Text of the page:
18. Athanasios Orphanides & Simon van Norden, 1999. "The reliability of output gap estimates in real time," Finance and Economics Discussion Series 1999-38, Board of Governors of the Federal Reserve System (U.S.).
  19. Calmfors, Lars, 2011. "The Swedish Fiscal Policy Council," Seminar Papers 769, Stockholm University, Institute for International Economic Studies.
  20. Barro, Robert J & Gordon, David B, 1983. "A Positive Theory of Monetary Policy in a Natural Rate Model," Journal of Political Economy, University of Chicago Press, vol. 91(4), pages 589-610, August.
  21. Eijffinger, S.C.W. & Schaling, E. & Hoeberichts, M.M., 1998. "Central bank independence : A sensitivity analysis," Other publications TiSEM ebcf989c-472b-4d24-b7c2-5, Tilburg University, School of Economics and Management.
  22. Alvaro Angeriz & Philip Arestis, 2007. "Monetary policy in the UK," Cambridge Journal of Economics, Oxford University Press, vol. 31(6), pages 863-884, November.
  23. Ammer, John & Freeman, Richard T., 1995. "Inflation targeting in the 1990s: The experiences of New Zealand, Canada, and the United Kingdom," Journal of Economics and Business, Elsevier, vol. 47(2), pages 165-192, May.
  24. Huixin Bi & Eric M. Leeper, 2010. "Sovereign Debt Risk Premia and Fiscal Policy in Sweden," NBER Working Papers 15810, National Bureau of Economic Research, Inc.
  25. Fregert, Klas & Jonung, Lars, 2008. "Inflation Targeting Is a Success, So Far: 100 Years of Evidence from Swedish Wage Contracts," Economics Discussion Papers 2008-24, Kiel Institute for the World Economy (IfW).
  26. Kenneth Rogoff, 1985. "The Optimal Degree of Commitment to an Intermediate Monetary Target," The Quarterly Journal of Economics, Oxford University Press, vol. 100(4), pages 1169-1189.
  27. Muscatelli, V Anton & Tirelli, Patrizio & Trecroci, Carmine, 2002. "Does Institutional Change Really Matter? Inflation Targets, Central Bank Reform and Interest Rate Policy in the OECD Countries," Manchester School, University of Manchester, vol. 70(4), pages 487-527, Special I.
  28. Carl E. Walsh, 2009. "Inflation Targeting: What Have We Learned?," International Finance, Wiley Blackwell, vol. 12(2), pages 195-233, 08.
  29. Berg, Claes & Jansson, Per & Vredin, Anders, 2004. "How Useful are Simple Rules for Monetary Policy? The Swedish Experience," Working Paper Series 169, Sveriges Riksbank (Central Bank of Sweden).
  30. Benjamin M. Friedman, 2004. "Why the Federal Reserve Should Not Adopt Inflation Targeting," International Finance, Wiley Blackwell, vol. 7(1), pages 129-136, 03.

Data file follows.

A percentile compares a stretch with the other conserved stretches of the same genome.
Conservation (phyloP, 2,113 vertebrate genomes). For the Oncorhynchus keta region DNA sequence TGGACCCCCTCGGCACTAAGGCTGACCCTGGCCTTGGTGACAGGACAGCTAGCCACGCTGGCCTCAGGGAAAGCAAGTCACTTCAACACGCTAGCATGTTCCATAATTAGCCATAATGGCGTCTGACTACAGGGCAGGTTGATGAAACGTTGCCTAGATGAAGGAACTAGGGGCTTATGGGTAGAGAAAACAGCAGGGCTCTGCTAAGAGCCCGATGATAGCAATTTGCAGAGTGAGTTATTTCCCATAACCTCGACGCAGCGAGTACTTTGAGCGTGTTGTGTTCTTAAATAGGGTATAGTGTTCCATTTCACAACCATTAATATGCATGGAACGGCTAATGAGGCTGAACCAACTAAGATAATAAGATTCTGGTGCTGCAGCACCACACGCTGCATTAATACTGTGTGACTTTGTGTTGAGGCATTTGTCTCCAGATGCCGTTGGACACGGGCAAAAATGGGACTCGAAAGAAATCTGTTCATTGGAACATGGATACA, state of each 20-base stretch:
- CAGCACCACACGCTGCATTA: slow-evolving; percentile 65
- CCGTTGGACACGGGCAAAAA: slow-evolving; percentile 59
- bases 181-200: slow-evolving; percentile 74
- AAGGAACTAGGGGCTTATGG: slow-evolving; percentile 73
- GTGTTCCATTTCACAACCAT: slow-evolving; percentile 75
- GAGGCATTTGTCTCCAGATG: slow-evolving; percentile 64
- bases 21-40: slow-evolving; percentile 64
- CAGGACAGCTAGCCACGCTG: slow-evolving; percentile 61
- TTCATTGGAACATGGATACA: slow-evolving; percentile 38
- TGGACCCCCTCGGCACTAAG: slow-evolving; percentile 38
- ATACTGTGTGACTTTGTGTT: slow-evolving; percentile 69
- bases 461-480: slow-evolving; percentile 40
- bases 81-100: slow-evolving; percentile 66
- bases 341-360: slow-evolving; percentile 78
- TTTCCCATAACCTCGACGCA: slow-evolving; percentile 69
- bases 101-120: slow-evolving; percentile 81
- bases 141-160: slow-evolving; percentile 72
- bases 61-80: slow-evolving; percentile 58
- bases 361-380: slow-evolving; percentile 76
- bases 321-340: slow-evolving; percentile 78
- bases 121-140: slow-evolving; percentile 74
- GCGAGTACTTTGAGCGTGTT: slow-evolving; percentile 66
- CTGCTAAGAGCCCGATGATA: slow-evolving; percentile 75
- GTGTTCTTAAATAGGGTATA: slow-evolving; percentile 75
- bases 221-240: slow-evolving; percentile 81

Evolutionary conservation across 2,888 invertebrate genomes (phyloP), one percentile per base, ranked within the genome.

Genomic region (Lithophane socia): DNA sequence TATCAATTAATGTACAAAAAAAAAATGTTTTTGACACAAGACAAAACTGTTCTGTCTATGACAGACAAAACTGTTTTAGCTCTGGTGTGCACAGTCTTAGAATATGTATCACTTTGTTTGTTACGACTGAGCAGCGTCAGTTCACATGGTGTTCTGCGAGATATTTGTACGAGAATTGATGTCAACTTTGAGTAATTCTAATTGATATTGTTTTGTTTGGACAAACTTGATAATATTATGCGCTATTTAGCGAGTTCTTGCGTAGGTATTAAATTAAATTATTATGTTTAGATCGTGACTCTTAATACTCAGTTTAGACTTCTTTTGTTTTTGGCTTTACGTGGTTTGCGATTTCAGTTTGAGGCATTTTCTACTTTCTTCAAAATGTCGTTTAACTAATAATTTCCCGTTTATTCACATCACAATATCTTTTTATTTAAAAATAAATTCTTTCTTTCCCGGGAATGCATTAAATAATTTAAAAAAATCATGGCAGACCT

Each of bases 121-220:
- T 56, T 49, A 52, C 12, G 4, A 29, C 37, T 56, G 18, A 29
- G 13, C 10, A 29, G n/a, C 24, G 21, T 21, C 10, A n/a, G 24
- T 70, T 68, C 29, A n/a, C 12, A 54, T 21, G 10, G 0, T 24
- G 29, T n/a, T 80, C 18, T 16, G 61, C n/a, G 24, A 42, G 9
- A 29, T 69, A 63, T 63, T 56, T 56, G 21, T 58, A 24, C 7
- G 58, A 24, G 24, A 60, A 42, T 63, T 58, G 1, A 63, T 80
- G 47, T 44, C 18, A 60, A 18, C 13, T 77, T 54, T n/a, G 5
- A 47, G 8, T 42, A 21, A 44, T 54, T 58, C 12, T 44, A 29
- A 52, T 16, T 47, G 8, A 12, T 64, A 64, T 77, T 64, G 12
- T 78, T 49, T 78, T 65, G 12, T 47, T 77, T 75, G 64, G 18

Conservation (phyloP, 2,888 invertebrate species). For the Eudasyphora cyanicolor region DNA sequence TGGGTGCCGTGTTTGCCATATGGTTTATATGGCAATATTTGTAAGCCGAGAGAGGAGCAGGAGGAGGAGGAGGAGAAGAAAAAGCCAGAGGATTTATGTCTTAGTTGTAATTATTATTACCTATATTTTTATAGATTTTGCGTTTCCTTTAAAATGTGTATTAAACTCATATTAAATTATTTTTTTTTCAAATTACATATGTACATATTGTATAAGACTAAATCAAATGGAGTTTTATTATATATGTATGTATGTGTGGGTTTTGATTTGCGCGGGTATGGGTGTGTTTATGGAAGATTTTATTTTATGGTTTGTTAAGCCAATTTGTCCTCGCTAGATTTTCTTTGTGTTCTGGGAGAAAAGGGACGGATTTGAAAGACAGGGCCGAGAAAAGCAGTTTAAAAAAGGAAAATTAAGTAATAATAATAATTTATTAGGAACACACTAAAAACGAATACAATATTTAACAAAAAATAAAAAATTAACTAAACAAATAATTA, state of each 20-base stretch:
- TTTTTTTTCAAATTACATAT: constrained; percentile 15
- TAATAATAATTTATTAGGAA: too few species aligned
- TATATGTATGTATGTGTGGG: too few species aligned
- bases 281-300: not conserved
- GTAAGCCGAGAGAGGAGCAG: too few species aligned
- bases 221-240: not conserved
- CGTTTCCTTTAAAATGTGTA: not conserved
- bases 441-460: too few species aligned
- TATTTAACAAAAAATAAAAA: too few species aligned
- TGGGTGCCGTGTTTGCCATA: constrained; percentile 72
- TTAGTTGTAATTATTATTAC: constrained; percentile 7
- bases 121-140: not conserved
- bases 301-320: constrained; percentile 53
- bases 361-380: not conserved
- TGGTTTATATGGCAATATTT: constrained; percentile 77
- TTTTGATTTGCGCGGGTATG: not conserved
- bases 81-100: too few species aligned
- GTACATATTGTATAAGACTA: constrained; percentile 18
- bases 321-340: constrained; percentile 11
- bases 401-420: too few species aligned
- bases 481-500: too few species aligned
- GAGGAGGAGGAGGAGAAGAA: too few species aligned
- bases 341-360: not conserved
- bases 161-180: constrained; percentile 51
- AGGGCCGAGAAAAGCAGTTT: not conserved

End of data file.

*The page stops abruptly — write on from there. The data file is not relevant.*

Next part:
31. Michael Woodford, 1995. "Price Level Determinacy Without Control of a Monetary Aggregate," NBER Working Papers 5204, National Bureau of Economic Research, Inc.
  32. Laura González Cabanillas & Eric Ruscher, 2008. "The Great Moderation in the euro area: What role have macroeconomic policies played ?," European Economy - Economic Papers 2008 - 2015 331, Directorate General Economic and Financial Affairs (DG ECFIN), European Commission.
  33. Assar Lindbeck, 1997. "The Swedish Experiment," Journal of Economic Literature, American Economic Association, vol. 35(3), pages 1273-1319, September.
  34. Lin, Shu & Ye, Haichun, 2007. "Does inflation targeting really make a difference? Evaluating the treatment effect of inflation targeting in seven industrial countries," Journal of Monetary Economics, Elsevier, vol. 54(8), pages 2521-2533, November.
  35. Assenmacher-Wesche, Katrin, 2006. "Estimating Central Banks' preferences from a time-varying empirical reaction function," European Economic Review, Elsevier, vol. 50(8), pages 1951-1974, November.
  36. Svensson, Lars E O, 2009. "Transparency under Flexible Inflation Targeting: Experiences and Challenges," CEPR Discussion Papers 7213, C.E.P.R. Discussion Papers.
Full references (including those not matched with items on IDEAS)

This item is not listed on Wikipedia, on a reading list or among the top items on IDEAS.

When requesting a correction, please mention this item's handle: RePEc:eee:reecon:v:66:y:2012:i:1:p:33-44. See general information about how to correct material in RePEc.

For technical questions regarding this item, or to correct its authors, title, abstract, bibliographic or download information, contact: (Zhang, Lei)

If you have authored this item and are not yet registered with RePEc, we encourage you to do it here. This allows to link your profile to this item. It also allows you to accept potential citations to this item that we are uncertain about.

If references are entirely missing, you can add them using this form.

If the full references list an item that is present in RePEc, but the system did not link to it, you can help with this form.

If you know of missing items citing this one, you can help us creating those links by adding the relevant references in the same way as above, for each refering item. If you are a registered author of this item, you may also want to check the "citations" tab in your profile, as there may be some citations waiting for confirmation.

Please note that corrections may take a couple of weeks to filter through the various RePEc services.

This information is provided to you by IDEAS at the Research Division of the Federal Reserve Bank of St. Louis using RePEc data.